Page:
“Throughout this period, precautions like masks, physical distancing, hand hygiene, good ventilation and avoidance of crowds must be maintained. We must continue to keep the virus on the backfoot as we deliver the vaccine punch.”
Slow rollout expected
Vaccine availability and the need to keep routine health and immunisation services up and running will mean that states may not conduct Covid vaccinations more than once or twice a week.
The last time a similar number of people was vaccinated was in 2017 when 32 crore children were immunised with the measles rubella vaccine in campaign mode. States took 1-2 months to complete that drive. But now vaccine availability may be the limiting factor.
The subject expert committee of the DCGI has given conditional clearance for Covishield, which is being manufactured in India by the Pune-based Serum Institute of India.
The company currently has a stockpile of about 4-5 crore doses and has the capacity to increase monthly production to 10 crore by February.
At two doses per person and 10 per cent for wastage, India needs 66 crore vaccines to complete vaccinations of the 30 crore targeted people. The Union government has also said that it is not necessarily looking at vaccinating all citizens.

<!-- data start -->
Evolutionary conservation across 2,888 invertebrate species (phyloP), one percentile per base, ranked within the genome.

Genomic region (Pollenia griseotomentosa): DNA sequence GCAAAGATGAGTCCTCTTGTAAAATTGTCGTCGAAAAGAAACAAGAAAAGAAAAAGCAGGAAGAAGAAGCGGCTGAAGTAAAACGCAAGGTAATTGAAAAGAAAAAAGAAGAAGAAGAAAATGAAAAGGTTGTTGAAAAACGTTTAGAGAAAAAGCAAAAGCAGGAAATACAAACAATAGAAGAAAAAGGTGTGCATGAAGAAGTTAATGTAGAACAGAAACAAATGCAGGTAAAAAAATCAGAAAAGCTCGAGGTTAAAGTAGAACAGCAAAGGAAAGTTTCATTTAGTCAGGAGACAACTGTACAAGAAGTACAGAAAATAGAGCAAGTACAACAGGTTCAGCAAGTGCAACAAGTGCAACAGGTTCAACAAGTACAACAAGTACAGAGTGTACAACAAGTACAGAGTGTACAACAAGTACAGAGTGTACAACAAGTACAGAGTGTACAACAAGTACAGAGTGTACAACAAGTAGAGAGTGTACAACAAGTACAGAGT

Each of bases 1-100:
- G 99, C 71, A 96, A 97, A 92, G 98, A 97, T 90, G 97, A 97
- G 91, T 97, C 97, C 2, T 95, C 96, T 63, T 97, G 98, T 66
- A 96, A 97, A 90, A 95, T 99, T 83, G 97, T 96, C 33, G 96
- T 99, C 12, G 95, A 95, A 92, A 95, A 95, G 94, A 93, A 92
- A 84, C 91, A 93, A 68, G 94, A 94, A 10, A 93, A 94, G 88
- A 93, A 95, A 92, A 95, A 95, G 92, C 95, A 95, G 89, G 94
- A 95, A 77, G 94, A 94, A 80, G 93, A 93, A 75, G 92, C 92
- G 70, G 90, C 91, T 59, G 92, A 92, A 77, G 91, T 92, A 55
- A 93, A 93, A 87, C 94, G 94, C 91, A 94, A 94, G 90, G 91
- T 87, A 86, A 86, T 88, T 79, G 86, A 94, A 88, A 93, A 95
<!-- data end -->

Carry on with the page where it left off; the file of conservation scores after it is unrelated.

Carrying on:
This means there’s a chance that those not in the priority groups may have to buy the vaccine to get it as and when it becomes freely available in the market.
Dr Gagandeep Kang, professor in the Department of Gastrointestinal Sciences at the Christian Medical College Vellore and a renowned vaccine expert, had told ThePrint in November that it could be 2022 before the average young Indian gets the shot — an opinion other experts have also expressed.
“If we look at all the vaccine priority groups, healthcare and frontline workers, elderly people, those with comorbidities, constitute about 30 per cent of any country’s population. For India, that is about 400 million people. So, if we do more than 800 million doses next year… we will be looking at 2022, but it is difficult to say till we have a licensed product.”